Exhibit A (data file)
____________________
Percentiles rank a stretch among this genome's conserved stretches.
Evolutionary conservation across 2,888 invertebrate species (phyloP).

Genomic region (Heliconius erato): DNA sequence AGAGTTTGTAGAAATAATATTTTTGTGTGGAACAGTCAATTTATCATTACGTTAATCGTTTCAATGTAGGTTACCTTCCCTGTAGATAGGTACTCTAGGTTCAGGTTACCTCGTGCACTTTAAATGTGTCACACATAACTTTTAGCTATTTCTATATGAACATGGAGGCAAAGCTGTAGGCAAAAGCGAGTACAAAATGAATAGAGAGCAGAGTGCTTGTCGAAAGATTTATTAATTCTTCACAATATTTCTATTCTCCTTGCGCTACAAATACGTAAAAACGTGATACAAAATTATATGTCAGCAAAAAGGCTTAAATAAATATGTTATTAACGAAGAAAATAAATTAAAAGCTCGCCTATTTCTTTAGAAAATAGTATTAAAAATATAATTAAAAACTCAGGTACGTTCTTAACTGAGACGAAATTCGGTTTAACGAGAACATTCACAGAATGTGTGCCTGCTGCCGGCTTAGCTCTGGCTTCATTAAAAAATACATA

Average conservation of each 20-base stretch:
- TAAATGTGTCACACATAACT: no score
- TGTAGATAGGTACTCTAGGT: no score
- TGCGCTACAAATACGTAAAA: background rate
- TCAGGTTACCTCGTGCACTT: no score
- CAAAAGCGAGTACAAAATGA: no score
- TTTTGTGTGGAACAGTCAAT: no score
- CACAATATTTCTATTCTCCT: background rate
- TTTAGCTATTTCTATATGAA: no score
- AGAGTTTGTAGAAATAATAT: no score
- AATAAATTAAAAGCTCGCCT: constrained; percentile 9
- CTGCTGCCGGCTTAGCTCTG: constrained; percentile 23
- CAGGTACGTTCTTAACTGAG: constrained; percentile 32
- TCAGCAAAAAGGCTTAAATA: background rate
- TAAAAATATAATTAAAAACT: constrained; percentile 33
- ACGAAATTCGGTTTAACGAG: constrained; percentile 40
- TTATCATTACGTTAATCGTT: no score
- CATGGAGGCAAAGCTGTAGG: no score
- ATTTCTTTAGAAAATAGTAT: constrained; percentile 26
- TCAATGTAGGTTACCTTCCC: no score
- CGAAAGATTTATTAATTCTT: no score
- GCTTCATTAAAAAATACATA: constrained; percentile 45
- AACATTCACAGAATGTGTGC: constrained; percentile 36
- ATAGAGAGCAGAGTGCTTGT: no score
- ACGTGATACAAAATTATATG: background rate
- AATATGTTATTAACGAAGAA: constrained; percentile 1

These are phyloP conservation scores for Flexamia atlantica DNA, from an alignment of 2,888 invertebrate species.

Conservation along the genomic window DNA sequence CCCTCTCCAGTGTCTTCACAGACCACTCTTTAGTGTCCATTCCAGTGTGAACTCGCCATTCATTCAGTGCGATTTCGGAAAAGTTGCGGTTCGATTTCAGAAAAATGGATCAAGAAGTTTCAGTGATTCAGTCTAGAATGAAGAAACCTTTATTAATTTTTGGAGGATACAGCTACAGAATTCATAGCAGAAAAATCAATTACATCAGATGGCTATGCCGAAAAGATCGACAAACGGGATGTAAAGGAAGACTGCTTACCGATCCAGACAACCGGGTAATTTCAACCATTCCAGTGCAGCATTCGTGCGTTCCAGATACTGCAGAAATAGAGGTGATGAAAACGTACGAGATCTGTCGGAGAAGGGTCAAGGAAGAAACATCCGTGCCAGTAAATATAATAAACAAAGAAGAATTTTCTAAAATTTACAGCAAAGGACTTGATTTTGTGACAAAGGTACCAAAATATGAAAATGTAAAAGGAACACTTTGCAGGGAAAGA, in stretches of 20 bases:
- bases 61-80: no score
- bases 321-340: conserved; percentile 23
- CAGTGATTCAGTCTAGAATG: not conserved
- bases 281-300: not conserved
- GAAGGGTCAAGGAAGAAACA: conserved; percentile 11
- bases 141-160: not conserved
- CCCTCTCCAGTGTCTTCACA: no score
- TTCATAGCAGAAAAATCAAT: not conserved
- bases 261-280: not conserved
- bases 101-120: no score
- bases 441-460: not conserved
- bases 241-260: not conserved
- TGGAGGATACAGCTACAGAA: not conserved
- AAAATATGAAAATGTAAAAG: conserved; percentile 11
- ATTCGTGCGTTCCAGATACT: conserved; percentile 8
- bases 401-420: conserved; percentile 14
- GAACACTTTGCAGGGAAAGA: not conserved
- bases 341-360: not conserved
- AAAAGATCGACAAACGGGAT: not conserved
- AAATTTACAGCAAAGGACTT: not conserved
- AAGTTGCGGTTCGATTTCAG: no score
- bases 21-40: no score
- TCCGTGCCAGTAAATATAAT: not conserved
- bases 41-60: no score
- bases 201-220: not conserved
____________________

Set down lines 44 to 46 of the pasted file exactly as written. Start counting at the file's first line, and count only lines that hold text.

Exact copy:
- TGGAGGATACAGCTACAGAA: not conserved
- AAAATATGAAAATGTAAAAG: conserved; percentile 11
- ATTCGTGCGTTCCAGATACT: conserved; percentile 8